to the prayer in Devarim? If the two prayers are one and the same, how can Ramban account for the fact that Devarim implies that it was said during the second ascent and not immediately when Moshe was told of the sin?
Why might Ramban be more comfortable suggesting that there is
in the account
than in the story in Shemot?
13. On Prayers and Apologies
Besides the textual and methodological differences of opinion between Ibn Ezra and Ramban, their two positions have important
regarding prayer, requests for forgiveness, and leadership.
What does Ibn Ezra say about the need to accompany a request for forgiveness with repentance and clear effort to change one's ways?
Why does Ramban think that Moshe's prayer was nonetheless effective?
What does Ramban suggest about the need for leaders to
intervene on behalf of their people
, even when they sin?
What might one learn from him about the
dangers of procrastination
14. Case C: Yitro's Arrival
Another famous disagreement between Ibn Ezra and Ramban has its roots already in the dispute found in
Mekhilta DeRabbi Yishmael Shemot 18:1
at the Israelite camp
before or after the Revelation at Sinai
on your own, looking for verses which might support either side of the debate.
Afterwards, compare the approaches of Ibn Ezra and Ramban in their comments to
15. Yitro's Arrival: Commentary
What arguments for achronology does
bring in his
? When does he assume that Yitro arrived?
Why is the story mentioned here if it only took place later? Ibn Ezra elaborates on this point at the end of his
on the verse. [See also
Yitro and Amalek
for a discussion of the points of contact between the two stories.]
Ramban's primary question
on Ibn Ezra's position?
How does he attempt to
each of his arguments and resolve the various difficulties raised by the verses?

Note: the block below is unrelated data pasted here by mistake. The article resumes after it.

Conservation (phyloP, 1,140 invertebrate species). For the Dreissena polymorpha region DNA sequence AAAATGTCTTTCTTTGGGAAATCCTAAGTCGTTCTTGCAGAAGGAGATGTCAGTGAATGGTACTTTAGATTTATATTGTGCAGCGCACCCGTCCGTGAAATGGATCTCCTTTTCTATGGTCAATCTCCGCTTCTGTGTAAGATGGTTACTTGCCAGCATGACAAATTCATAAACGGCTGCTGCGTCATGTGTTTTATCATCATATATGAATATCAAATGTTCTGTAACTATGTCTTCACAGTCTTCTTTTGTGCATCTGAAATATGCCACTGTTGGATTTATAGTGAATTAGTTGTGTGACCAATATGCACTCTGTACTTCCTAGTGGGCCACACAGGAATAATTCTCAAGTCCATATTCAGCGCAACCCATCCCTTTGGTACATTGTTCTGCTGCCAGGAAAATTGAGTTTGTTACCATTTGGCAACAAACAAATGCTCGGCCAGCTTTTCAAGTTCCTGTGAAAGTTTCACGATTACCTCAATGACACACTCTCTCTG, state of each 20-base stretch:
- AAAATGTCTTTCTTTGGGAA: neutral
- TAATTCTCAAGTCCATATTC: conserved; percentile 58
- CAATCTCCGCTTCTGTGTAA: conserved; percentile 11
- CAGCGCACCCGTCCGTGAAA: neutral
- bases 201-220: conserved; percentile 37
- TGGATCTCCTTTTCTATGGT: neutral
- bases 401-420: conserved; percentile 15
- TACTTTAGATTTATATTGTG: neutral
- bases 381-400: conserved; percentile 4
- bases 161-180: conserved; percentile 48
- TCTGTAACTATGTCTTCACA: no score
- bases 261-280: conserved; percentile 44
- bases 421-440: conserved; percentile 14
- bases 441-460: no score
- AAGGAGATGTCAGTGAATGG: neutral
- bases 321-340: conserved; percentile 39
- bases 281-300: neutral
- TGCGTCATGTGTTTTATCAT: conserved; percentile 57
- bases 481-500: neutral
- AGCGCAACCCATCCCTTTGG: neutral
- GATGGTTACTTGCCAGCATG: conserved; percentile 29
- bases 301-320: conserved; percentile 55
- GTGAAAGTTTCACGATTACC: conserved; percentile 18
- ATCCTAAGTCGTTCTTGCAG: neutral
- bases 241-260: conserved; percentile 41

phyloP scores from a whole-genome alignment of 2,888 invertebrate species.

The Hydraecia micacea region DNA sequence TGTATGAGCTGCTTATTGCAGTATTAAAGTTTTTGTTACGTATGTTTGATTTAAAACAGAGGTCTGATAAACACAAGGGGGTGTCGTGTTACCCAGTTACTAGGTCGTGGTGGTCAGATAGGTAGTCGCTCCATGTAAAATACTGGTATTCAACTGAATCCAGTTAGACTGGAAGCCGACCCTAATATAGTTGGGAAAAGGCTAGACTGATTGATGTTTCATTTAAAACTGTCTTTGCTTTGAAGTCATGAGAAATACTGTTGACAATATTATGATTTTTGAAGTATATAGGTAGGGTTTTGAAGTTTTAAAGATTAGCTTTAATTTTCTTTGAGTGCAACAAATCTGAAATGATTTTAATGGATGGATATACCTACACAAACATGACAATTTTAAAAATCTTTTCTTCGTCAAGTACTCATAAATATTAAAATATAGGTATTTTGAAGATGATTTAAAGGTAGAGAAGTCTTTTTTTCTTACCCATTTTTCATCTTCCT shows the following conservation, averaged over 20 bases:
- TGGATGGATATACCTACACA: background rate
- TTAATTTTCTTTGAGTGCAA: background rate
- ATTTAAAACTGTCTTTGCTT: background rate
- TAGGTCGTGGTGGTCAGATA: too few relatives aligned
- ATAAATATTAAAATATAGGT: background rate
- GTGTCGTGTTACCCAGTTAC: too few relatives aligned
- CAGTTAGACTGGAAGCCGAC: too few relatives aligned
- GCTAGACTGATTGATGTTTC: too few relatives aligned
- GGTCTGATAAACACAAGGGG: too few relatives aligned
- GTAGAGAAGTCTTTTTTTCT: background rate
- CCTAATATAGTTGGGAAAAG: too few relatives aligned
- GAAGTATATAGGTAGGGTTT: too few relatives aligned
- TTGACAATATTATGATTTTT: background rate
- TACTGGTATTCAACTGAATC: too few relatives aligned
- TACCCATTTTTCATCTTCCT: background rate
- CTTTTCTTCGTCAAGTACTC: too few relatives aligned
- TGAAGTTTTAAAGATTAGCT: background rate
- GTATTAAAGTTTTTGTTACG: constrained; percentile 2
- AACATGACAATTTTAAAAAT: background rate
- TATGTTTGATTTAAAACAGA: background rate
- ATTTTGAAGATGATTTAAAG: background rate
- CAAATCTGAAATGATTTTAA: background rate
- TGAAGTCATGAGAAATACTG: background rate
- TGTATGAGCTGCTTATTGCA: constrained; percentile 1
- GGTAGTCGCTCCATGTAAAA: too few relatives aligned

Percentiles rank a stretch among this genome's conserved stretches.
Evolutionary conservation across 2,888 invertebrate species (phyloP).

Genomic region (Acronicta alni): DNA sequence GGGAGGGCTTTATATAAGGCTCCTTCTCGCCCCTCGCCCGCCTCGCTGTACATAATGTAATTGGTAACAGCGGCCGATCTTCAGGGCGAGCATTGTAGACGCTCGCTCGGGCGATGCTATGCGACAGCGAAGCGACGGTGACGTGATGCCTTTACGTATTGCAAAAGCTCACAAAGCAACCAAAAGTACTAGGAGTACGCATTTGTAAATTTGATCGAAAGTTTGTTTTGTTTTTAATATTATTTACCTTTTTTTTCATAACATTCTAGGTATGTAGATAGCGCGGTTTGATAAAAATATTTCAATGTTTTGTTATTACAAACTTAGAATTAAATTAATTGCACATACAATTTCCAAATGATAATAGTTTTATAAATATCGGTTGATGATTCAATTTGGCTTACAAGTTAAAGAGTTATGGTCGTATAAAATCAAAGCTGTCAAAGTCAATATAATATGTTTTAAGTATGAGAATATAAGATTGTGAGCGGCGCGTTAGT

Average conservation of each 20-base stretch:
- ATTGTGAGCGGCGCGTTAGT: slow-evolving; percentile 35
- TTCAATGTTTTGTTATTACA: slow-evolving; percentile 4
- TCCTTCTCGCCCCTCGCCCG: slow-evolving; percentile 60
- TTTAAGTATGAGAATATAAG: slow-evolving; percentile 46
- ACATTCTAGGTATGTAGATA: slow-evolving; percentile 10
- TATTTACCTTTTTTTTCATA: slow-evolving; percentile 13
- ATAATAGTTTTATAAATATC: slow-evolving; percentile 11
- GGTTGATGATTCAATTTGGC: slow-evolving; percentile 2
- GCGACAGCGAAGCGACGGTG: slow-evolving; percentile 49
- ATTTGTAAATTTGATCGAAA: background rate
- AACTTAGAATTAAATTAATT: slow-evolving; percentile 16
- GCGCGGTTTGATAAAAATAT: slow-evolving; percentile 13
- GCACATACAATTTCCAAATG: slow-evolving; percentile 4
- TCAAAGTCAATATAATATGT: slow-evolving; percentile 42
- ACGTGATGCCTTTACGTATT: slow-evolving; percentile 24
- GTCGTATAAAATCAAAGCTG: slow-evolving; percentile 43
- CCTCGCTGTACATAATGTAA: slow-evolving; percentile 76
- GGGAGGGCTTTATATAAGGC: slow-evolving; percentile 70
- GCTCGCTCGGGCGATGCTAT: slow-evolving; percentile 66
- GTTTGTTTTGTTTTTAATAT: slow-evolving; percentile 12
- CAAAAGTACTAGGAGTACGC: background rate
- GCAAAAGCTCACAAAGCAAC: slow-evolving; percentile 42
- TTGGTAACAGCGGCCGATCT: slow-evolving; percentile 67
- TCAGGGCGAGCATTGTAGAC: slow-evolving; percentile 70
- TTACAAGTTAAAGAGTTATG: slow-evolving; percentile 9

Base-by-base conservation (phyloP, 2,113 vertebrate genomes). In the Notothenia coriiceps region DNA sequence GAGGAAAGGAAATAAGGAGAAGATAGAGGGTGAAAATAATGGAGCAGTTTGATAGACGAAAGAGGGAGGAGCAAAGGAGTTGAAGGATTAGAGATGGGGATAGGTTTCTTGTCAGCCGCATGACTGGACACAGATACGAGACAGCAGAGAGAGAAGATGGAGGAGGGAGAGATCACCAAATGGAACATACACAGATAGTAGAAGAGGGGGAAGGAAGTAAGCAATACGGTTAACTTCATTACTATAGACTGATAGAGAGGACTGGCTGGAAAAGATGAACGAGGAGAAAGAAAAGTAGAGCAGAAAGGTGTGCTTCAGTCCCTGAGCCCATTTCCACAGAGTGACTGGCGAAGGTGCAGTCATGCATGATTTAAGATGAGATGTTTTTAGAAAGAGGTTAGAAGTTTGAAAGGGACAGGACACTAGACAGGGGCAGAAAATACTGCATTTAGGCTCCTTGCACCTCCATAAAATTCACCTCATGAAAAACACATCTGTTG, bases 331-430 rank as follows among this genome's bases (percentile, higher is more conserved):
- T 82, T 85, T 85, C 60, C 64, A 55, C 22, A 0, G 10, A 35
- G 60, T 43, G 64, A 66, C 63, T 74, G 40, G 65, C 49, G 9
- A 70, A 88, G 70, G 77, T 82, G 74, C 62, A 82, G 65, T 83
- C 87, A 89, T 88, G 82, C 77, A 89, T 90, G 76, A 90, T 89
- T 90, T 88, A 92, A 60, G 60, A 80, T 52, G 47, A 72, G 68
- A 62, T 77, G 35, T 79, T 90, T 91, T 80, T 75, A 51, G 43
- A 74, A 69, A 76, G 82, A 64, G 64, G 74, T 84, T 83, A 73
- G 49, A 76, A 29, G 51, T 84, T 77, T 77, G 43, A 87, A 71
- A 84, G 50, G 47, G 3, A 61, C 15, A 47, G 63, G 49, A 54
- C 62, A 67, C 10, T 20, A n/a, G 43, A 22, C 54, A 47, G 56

The two positions regarding the timing of Yitro's arrival have
ramifications for a number of issues
According to each opinion, what might have
to arrive when he did? See
Yitro's Visit – Its Purpose and Significance
laws and statutes
in place already before the giving of the Decalogue? How many and which laws were the people given in Marah? See
Miracles and Mitzvot at Marah
What is the relationship between
mentioned here and
mentioned in Bemidbar 10? See
Yitro – Names
What is the relationship between the account of the
appointing of judges
here and in Devraim 1? Do they speak of the same event? See
Appointing Moshe's Assistants
Did Yitro or Moshe's children participate in the revelation at Sinai?
For elaboration on each of Ibn Ezra and Ramban's positions and for other opinions regarding the chronology of the various events of the chapter, see
Chronology – Shemot 18
We have explored Ibn Ezra and Ramban's
opposing views on Torah's chronology
through a number of different stories.
While textual or conceptual questions often lead Ibn Ezra to conclude that a story is
written out of place
, Ramban prefers to
maintain Tanakh's ordering
and find other solutions to such issues.
At times, Ibn Ezra suggests that the Torah's choice to reorder events is due to thematic or homiletic concerns, but often he
does not give any explanation
at all. In contrast, in the rare cases where Ramban admits that there is achronology, as when the change in order is explicit in the text, he consistently attributes it to
It is possible that the two exegetes' different approaches to chronology relates to the general character of their commentaries. Ibn Ezra is very
local in his outlook
, often commenting about individual verses or words, where chronology is irrelevant. Ramban's commentary, in contrast, has a much
, making achronology much more troubling.
Pitting the two approaches one against each other when learning any given story aids the reader to read more carefully. Though we often think of chronological debates as being technical in nature, as we have seen, they often have
far reaching ramifications
for how one understands both individual stories and characters and Tanakh's messages as a whole.
18. Additional Reading
For a general discussion of achronology and the reasons Tanakh might opt to veer from historical ordering, see:
Chronological and Thematic Order
For more about Korach's rebellion, see:
For more about "לֶך לְךָ" and Avraham's move to Canaan, see:
For more about the timing of Yitro's arrival, see:
Chronology – Shemot 18